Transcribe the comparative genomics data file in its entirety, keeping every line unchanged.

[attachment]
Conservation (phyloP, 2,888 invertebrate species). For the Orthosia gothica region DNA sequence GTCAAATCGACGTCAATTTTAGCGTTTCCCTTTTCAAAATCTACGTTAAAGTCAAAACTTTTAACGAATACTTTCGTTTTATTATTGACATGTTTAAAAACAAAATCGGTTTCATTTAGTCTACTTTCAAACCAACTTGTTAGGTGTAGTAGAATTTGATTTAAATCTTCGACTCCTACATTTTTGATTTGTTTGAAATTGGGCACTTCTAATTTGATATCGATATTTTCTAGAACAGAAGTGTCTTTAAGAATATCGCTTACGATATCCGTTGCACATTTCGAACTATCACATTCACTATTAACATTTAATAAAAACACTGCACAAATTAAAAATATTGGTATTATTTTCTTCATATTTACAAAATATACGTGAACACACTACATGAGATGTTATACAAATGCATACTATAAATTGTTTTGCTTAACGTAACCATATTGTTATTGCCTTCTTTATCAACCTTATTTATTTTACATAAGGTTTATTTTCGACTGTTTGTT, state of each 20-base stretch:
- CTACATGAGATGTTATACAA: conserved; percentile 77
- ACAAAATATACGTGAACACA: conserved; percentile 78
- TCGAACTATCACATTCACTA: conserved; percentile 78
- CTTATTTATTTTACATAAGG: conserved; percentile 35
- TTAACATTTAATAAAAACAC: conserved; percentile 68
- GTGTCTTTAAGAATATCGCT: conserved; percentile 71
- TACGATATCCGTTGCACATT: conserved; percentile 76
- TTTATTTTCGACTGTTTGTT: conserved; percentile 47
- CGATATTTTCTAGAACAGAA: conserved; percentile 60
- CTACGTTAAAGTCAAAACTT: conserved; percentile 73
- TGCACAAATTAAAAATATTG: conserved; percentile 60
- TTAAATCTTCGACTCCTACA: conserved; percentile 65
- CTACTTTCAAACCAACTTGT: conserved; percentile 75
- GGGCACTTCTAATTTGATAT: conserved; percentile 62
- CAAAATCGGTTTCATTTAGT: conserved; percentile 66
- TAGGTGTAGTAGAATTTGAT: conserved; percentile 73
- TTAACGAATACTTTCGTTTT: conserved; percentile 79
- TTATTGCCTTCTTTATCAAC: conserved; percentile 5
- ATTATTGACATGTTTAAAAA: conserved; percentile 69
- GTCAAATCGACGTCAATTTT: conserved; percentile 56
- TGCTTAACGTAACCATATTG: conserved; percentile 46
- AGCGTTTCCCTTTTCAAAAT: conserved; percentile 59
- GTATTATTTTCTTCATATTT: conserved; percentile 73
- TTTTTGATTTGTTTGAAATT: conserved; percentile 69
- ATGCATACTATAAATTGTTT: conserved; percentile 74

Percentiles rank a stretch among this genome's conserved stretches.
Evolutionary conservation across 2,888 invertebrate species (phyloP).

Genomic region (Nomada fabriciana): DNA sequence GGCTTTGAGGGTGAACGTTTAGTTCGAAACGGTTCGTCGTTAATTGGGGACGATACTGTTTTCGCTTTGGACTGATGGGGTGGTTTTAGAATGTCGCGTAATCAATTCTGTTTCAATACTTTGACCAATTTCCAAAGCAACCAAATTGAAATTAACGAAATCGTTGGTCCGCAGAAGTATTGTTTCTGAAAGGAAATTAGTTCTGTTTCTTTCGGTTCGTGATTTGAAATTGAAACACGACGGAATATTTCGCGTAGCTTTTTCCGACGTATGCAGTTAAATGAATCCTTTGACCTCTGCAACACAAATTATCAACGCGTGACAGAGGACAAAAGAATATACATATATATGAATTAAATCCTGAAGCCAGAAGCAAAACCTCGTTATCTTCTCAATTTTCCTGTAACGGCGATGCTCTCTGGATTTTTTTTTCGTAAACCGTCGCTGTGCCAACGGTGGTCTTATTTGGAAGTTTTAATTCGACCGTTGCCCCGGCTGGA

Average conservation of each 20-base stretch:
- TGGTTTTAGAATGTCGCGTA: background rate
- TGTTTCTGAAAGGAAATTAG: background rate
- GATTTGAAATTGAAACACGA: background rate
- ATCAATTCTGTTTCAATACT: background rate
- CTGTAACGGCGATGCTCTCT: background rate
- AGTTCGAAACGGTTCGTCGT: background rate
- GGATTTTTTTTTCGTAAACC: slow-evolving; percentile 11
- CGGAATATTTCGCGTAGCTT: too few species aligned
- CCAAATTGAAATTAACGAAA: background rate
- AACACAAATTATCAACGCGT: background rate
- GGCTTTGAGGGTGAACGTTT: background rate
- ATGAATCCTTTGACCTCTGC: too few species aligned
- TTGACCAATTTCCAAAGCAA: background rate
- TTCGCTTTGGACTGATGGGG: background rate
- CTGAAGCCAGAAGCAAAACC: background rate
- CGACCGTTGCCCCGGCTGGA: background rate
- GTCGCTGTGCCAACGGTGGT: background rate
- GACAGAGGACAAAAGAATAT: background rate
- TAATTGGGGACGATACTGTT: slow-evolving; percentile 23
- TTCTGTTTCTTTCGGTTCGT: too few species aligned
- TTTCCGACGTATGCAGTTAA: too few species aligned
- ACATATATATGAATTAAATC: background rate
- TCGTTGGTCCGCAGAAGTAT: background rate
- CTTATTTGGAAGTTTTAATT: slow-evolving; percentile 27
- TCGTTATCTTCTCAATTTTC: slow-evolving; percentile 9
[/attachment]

Conservation (phyloP, 2,888 invertebrate species). For the Orthosia gothica region DNA sequence GTCAAATCGACGTCAATTTTAGCGTTTCCCTTTTCAAAATCTACGTTAAAGTCAAAACTTTTAACGAATACTTTCGTTTTATTATTGACATGTTTAAAAACAAAATCGGTTTCATTTAGTCTACTTTCAAACCAACTTGTTAGGTGTAGTAGAATTTGATTTAAATCTTCGACTCCTACATTTTTGATTTGTTTGAAATTGGGCACTTCTAATTTGATATCGATATTTTCTAGAACAGAAGTGTCTTTAAGAATATCGCTTACGATATCCGTTGCACATTTCGAACTATCACATTCACTATTAACATTTAATAAAAACACTGCACAAATTAAAAATATTGGTATTATTTTCTTCATATTTACAAAATATACGTGAACACACTACATGAGATGTTATACAAATGCATACTATAAATTGTTTTGCTTAACGTAACCATATTGTTATTGCCTTCTTTATCAACCTTATTTATTTTACATAAGGTTTATTTTCGACTGTTTGTT, state of each 20-base stretch:
- CTACATGAGATGTTATACAA: conserved; percentile 77
- ACAAAATATACGTGAACACA: conserved; percentile 78
- TCGAACTATCACATTCACTA: conserved; percentile 78
- CTTATTTATTTTACATAAGG: conserved; percentile 35
- TTAACATTTAATAAAAACAC: conserved; percentile 68
- GTGTCTTTAAGAATATCGCT: conserved; percentile 71
- TACGATATCCGTTGCACATT: conserved; percentile 76
- TTTATTTTCGACTGTTTGTT: conserved; percentile 47
- CGATATTTTCTAGAACAGAA: conserved; percentile 60
- CTACGTTAAAGTCAAAACTT: conserved; percentile 73
- TGCACAAATTAAAAATATTG: conserved; percentile 60
- TTAAATCTTCGACTCCTACA: conserved; percentile 65
- CTACTTTCAAACCAACTTGT: conserved; percentile 75
- GGGCACTTCTAATTTGATAT: conserved; percentile 62
- CAAAATCGGTTTCATTTAGT: conserved; percentile 66
- TAGGTGTAGTAGAATTTGAT: conserved; percentile 73
- TTAACGAATACTTTCGTTTT: conserved; percentile 79
- TTATTGCCTTCTTTATCAAC: conserved; percentile 5
- ATTATTGACATGTTTAAAAA: conserved; percentile 69
- GTCAAATCGACGTCAATTTT: conserved; percentile 56
- TGCTTAACGTAACCATATTG: conserved; percentile 46
- AGCGTTTCCCTTTTCAAAAT: conserved; percentile 59
- GTATTATTTTCTTCATATTT: conserved; percentile 73
- TTTTTGATTTGTTTGAAATT: conserved; percentile 69
- ATGCATACTATAAATTGTTT: conserved; percentile 74

Percentiles rank a stretch among this genome's conserved stretches.
Evolutionary conservation across 2,888 invertebrate species (phyloP).

Genomic region (Nomada fabriciana): DNA sequence GGCTTTGAGGGTGAACGTTTAGTTCGAAACGGTTCGTCGTTAATTGGGGACGATACTGTTTTCGCTTTGGACTGATGGGGTGGTTTTAGAATGTCGCGTAATCAATTCTGTTTCAATACTTTGACCAATTTCCAAAGCAACCAAATTGAAATTAACGAAATCGTTGGTCCGCAGAAGTATTGTTTCTGAAAGGAAATTAGTTCTGTTTCTTTCGGTTCGTGATTTGAAATTGAAACACGACGGAATATTTCGCGTAGCTTTTTCCGACGTATGCAGTTAAATGAATCCTTTGACCTCTGCAACACAAATTATCAACGCGTGACAGAGGACAAAAGAATATACATATATATGAATTAAATCCTGAAGCCAGAAGCAAAACCTCGTTATCTTCTCAATTTTCCTGTAACGGCGATGCTCTCTGGATTTTTTTTTCGTAAACCGTCGCTGTGCCAACGGTGGTCTTATTTGGAAGTTTTAATTCGACCGTTGCCCCGGCTGGA

Average conservation of each 20-base stretch:
- TGGTTTTAGAATGTCGCGTA: background rate
- TGTTTCTGAAAGGAAATTAG: background rate
- GATTTGAAATTGAAACACGA: background rate
- ATCAATTCTGTTTCAATACT: background rate
- CTGTAACGGCGATGCTCTCT: background rate
- AGTTCGAAACGGTTCGTCGT: background rate
- GGATTTTTTTTTCGTAAACC: slow-evolving; percentile 11
- CGGAATATTTCGCGTAGCTT: too few species aligned
- CCAAATTGAAATTAACGAAA: background rate
- AACACAAATTATCAACGCGT: background rate
- GGCTTTGAGGGTGAACGTTT: background rate
- ATGAATCCTTTGACCTCTGC: too few species aligned
- TTGACCAATTTCCAAAGCAA: background rate
- TTCGCTTTGGACTGATGGGG: background rate
- CTGAAGCCAGAAGCAAAACC: background rate
- CGACCGTTGCCCCGGCTGGA: background rate
- GTCGCTGTGCCAACGGTGGT: background rate
- GACAGAGGACAAAAGAATAT: background rate
- TAATTGGGGACGATACTGTT: slow-evolving; percentile 23
- TTCTGTTTCTTTCGGTTCGT: too few species aligned
- TTTCCGACGTATGCAGTTAA: too few species aligned
- ACATATATATGAATTAAATC: background rate
- TCGTTGGTCCGCAGAAGTAT: background rate
- CTTATTTGGAAGTTTTAATT: slow-evolving; percentile 27
- TCGTTATCTTCTCAATTTTC: slow-evolving; percentile 9